Ultimately, Sweat’s numbers should be thought of as a Haloti Ngata or B.J. Raji-type performance. In context, it’s astounding.

Payton Wilson, LB NC State

Unfortunately, we didn’t get a short shuttle score from Payton Wilson, but we did get a show. Though his 34.5” vertical leap didn’t top the charts at the position, his complete athletic package at 233 lbs. was among the best at the position.

A 4.43-second 40-yard dash (with a class-leading 1.54-second 10-yard split) spoke well of the NC State product, who wowed evaluators in the position drills with his fluidity and agility. The 40-yard dash is often a good predictor at the position, especially when paired with a strong 10-yard split. It also gives us a better understanding of the player than it would at almost any other defensive position aside from cornerback.

Those linebackers still need a good broad jump to have a complete athletic profile, and Wilson’s great score at 9’11” more than meets the threshold. There aren’t many players with an excellent broad jump and average vertical to provide a clean comparison. But former Detroit Lions linebacker DeAndre Levy matches Wilson in size, speed, and explosiveness.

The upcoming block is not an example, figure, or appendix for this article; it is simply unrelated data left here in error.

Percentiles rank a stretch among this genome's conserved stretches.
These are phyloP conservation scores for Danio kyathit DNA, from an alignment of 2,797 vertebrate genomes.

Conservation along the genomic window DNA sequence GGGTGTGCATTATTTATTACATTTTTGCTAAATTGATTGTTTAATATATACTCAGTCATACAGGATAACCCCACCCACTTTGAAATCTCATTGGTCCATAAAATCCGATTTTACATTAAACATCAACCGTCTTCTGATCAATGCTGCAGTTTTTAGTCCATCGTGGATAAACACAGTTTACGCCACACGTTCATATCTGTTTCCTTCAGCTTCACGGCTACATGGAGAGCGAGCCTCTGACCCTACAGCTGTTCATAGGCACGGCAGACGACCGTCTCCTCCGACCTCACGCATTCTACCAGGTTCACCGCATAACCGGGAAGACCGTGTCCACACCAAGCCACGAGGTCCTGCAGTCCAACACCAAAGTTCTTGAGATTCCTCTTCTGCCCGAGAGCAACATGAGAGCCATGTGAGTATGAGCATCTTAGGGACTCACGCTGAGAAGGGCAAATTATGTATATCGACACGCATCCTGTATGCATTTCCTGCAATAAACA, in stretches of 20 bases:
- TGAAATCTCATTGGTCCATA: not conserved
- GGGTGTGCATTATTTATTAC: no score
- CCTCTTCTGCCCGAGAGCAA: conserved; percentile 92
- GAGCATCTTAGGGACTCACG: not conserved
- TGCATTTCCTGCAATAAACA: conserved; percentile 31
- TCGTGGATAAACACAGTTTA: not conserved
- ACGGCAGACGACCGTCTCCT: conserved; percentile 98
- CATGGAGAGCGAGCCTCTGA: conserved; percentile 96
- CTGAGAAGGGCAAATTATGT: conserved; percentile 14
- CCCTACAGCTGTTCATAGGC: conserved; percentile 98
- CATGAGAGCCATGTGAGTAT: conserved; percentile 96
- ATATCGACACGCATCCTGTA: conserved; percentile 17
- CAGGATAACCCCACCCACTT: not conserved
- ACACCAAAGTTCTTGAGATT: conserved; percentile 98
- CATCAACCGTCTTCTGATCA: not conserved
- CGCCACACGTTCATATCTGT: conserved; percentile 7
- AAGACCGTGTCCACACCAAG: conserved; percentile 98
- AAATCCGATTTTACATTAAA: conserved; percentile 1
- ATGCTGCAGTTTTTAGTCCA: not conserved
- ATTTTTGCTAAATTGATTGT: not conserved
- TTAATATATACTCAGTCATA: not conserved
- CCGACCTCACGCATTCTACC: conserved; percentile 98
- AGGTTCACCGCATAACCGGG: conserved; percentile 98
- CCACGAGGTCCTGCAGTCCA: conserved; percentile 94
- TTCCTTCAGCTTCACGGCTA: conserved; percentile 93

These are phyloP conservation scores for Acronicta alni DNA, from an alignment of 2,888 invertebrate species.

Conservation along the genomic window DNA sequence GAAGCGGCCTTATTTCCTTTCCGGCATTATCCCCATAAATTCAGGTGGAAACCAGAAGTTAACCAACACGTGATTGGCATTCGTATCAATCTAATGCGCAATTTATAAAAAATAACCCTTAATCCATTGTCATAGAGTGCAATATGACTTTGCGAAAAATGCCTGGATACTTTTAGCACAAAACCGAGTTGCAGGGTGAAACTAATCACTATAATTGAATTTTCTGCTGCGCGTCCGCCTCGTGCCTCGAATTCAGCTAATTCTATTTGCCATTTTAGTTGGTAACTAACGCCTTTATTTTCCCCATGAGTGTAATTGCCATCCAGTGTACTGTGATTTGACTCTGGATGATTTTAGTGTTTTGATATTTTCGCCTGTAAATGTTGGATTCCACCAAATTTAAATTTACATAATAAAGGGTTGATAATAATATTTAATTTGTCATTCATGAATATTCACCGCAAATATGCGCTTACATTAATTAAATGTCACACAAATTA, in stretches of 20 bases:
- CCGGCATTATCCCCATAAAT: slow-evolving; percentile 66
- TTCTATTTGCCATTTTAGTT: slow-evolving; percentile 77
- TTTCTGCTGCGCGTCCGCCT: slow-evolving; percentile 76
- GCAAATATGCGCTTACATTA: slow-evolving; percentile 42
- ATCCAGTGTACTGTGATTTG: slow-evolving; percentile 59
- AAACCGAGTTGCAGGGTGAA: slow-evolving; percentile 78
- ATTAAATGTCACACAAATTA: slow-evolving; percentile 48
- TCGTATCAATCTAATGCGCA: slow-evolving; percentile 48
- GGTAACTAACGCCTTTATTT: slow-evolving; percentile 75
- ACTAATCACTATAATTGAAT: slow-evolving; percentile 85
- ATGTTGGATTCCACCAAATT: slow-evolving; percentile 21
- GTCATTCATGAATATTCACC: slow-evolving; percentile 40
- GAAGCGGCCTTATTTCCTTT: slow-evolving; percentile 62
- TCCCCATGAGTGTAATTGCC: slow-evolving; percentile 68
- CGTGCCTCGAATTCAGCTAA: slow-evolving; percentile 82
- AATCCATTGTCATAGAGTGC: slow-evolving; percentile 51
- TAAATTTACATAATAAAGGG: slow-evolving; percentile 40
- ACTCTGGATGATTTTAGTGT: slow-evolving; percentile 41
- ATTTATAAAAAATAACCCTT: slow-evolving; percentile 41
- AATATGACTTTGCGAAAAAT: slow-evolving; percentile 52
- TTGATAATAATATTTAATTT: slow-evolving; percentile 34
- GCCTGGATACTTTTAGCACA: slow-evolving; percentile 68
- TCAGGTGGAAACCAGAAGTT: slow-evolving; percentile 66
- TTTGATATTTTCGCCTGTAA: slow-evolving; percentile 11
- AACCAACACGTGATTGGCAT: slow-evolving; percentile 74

Trevin Wallace, LB Kentucky

At 237 lbs., Trevin Wallace is closer to the size of a linebacker a decade ago than he is to the 225 lb. athletes we tend to see today. Nevertheless, Wallace moves as well as any of them – something we saw with his 4.51-second 40-yard dash.

Exciting explosion numbers matter quite a bit for the position. When paired with a fast 40-yard dash time, it can mean a good fit at the position. Like Wilson, Wallace didn’t perform the agility drills necessary to build a complete profile. But a performance at 37.5” in the vertical and 10’8” in the broad jump put him in rarefied air, equivalent to someone like Demario Davis.

Wallace’s production was mediocre. He might need time to develop before he could be a contributor, but his athleticism is intriguing.

Edefuan Ulofoshio, LB Washington

Anyone jumping 39.5” in the vertical leap had a good day, but the ability to do it while carrying 236 lbs. is eye-popping. Ulofoshio played well in coverage for Washington but needed to do a bit more as a run defender. However, he managed an astounding vertical leap and killed the broad jump with his 10’8” leap, giving him the best explosive package in the class.

His faster-than-average 4.56-second 40-yard dash also put him in some exciting company. His scores hew closely to the scores of players like Eric Kendricks and Luke Kuechly – although agility testing still needs to be done to get a more complete comparison.

It was a good day for Ulofoshio. He stood alone among the off-ball linebackers as a true show-stopping athlete.

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Photo Credit: Kirby Lee-USA TODAY Sports